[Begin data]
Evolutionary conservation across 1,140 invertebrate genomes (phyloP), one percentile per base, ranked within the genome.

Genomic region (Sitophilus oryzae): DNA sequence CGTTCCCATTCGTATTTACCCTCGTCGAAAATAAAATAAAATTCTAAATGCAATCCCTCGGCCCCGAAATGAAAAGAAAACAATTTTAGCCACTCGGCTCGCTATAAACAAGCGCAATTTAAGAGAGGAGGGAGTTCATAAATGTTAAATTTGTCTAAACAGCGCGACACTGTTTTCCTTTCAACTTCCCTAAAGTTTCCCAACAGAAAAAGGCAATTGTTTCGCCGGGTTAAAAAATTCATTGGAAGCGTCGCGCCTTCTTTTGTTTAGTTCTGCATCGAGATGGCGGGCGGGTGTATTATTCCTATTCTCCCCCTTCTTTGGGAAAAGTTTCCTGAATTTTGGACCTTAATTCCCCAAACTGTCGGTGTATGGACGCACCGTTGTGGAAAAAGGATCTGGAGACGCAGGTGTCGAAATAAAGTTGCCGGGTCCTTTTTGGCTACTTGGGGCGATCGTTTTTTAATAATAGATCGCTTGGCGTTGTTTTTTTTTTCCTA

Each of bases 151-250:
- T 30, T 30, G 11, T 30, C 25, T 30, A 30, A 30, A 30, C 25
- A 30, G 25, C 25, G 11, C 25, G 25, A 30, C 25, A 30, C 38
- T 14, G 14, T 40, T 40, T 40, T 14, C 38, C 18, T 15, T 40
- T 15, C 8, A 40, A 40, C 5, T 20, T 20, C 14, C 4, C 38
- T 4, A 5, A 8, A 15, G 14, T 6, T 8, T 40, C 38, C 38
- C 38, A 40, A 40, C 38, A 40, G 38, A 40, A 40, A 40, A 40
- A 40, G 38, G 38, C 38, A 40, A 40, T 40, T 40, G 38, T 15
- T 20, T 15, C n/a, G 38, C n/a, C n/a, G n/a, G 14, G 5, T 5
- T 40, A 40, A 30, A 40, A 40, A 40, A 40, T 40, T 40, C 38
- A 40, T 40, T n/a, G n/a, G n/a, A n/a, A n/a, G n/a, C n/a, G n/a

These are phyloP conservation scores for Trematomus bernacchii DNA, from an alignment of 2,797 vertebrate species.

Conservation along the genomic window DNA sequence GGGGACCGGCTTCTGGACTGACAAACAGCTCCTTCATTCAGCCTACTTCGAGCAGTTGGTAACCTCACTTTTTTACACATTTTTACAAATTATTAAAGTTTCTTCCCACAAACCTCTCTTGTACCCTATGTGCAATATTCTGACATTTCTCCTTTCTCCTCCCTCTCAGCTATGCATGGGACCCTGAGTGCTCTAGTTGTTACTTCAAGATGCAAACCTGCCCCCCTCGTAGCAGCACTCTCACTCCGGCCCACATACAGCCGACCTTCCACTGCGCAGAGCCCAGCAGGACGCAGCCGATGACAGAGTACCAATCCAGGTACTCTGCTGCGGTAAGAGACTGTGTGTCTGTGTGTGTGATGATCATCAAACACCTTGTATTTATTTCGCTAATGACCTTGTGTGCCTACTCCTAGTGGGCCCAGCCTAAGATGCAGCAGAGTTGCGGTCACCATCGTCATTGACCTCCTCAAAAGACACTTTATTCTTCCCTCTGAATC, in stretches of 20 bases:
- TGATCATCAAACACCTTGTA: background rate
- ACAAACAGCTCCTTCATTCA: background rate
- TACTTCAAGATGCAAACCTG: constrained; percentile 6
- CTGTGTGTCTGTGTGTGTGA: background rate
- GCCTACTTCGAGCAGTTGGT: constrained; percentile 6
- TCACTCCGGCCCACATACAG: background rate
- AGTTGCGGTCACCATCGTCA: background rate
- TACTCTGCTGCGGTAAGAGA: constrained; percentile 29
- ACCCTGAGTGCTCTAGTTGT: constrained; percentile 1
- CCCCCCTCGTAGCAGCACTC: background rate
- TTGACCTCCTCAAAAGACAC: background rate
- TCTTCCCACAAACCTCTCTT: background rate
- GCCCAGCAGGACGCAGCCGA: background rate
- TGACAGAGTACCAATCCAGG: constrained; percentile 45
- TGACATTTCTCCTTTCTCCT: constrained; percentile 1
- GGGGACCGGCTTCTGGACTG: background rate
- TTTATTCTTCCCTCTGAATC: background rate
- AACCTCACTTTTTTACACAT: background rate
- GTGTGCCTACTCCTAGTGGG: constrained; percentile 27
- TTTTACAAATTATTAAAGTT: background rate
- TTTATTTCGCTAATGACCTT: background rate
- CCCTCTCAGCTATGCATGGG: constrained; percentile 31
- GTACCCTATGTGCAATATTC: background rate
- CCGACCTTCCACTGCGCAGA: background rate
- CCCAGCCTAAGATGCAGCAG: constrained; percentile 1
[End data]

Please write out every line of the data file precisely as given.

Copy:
Evolutionary conservation across 1,140 invertebrate genomes (phyloP), one percentile per base, ranked within the genome.

Genomic region (Sitophilus oryzae): DNA sequence CGTTCCCATTCGTATTTACCCTCGTCGAAAATAAAATAAAATTCTAAATGCAATCCCTCGGCCCCGAAATGAAAAGAAAACAATTTTAGCCACTCGGCTCGCTATAAACAAGCGCAATTTAAGAGAGGAGGGAGTTCATAAATGTTAAATTTGTCTAAACAGCGCGACACTGTTTTCCTTTCAACTTCCCTAAAGTTTCCCAACAGAAAAAGGCAATTGTTTCGCCGGGTTAAAAAATTCATTGGAAGCGTCGCGCCTTCTTTTGTTTAGTTCTGCATCGAGATGGCGGGCGGGTGTATTATTCCTATTCTCCCCCTTCTTTGGGAAAAGTTTCCTGAATTTTGGACCTTAATTCCCCAAACTGTCGGTGTATGGACGCACCGTTGTGGAAAAAGGATCTGGAGACGCAGGTGTCGAAATAAAGTTGCCGGGTCCTTTTTGGCTACTTGGGGCGATCGTTTTTTAATAATAGATCGCTTGGCGTTGTTTTTTTTTTCCTA

Each of bases 151-250:
- T 30, T 30, G 11, T 30, C 25, T 30, A 30, A 30, A 30, C 25
- A 30, G 25, C 25, G 11, C 25, G 25, A 30, C 25, A 30, C 38
- T 14, G 14, T 40, T 40, T 40, T 14, C 38, C 18, T 15, T 40
- T 15, C 8, A 40, A 40, C 5, T 20, T 20, C 14, C 4, C 38
- T 4, A 5, A 8, A 15, G 14, T 6, T 8, T 40, C 38, C 38
- C 38, A 40, A 40, C 38, A 40, G 38, A 40, A 40, A 40, A 40
- A 40, G 38, G 38, C 38, A 40, A 40, T 40, T 40, G 38, T 15
- T 20, T 15, C n/a, G 38, C n/a, C n/a, G n/a, G 14, G 5, T 5
- T 40, A 40, A 30, A 40, A 40, A 40, A 40, T 40, T 40, C 38
- A 40, T 40, T n/a, G n/a, G n/a, A n/a, A n/a, G n/a, C n/a, G n/a

These are phyloP conservation scores for Trematomus bernacchii DNA, from an alignment of 2,797 vertebrate species.

Conservation along the genomic window DNA sequence GGGGACCGGCTTCTGGACTGACAAACAGCTCCTTCATTCAGCCTACTTCGAGCAGTTGGTAACCTCACTTTTTTACACATTTTTACAAATTATTAAAGTTTCTTCCCACAAACCTCTCTTGTACCCTATGTGCAATATTCTGACATTTCTCCTTTCTCCTCCCTCTCAGCTATGCATGGGACCCTGAGTGCTCTAGTTGTTACTTCAAGATGCAAACCTGCCCCCCTCGTAGCAGCACTCTCACTCCGGCCCACATACAGCCGACCTTCCACTGCGCAGAGCCCAGCAGGACGCAGCCGATGACAGAGTACCAATCCAGGTACTCTGCTGCGGTAAGAGACTGTGTGTCTGTGTGTGTGATGATCATCAAACACCTTGTATTTATTTCGCTAATGACCTTGTGTGCCTACTCCTAGTGGGCCCAGCCTAAGATGCAGCAGAGTTGCGGTCACCATCGTCATTGACCTCCTCAAAAGACACTTTATTCTTCCCTCTGAATC, in stretches of 20 bases:
- TGATCATCAAACACCTTGTA: background rate
- ACAAACAGCTCCTTCATTCA: background rate
- TACTTCAAGATGCAAACCTG: constrained; percentile 6
- CTGTGTGTCTGTGTGTGTGA: background rate
- GCCTACTTCGAGCAGTTGGT: constrained; percentile 6
- TCACTCCGGCCCACATACAG: background rate
- AGTTGCGGTCACCATCGTCA: background rate
- TACTCTGCTGCGGTAAGAGA: constrained; percentile 29
- ACCCTGAGTGCTCTAGTTGT: constrained; percentile 1
- CCCCCCTCGTAGCAGCACTC: background rate
- TTGACCTCCTCAAAAGACAC: background rate
- TCTTCCCACAAACCTCTCTT: background rate
- GCCCAGCAGGACGCAGCCGA: background rate
- TGACAGAGTACCAATCCAGG: constrained; percentile 45
- TGACATTTCTCCTTTCTCCT: constrained; percentile 1
- GGGGACCGGCTTCTGGACTG: background rate
- TTTATTCTTCCCTCTGAATC: background rate
- AACCTCACTTTTTTACACAT: background rate
- GTGTGCCTACTCCTAGTGGG: constrained; percentile 27
- TTTTACAAATTATTAAAGTT: background rate
- TTTATTTCGCTAATGACCTT: background rate
- CCCTCTCAGCTATGCATGGG: constrained; percentile 31
- GTACCCTATGTGCAATATTC: background rate
- CCGACCTTCCACTGCGCAGA: background rate
- CCCAGCCTAAGATGCAGCAG: constrained; percentile 1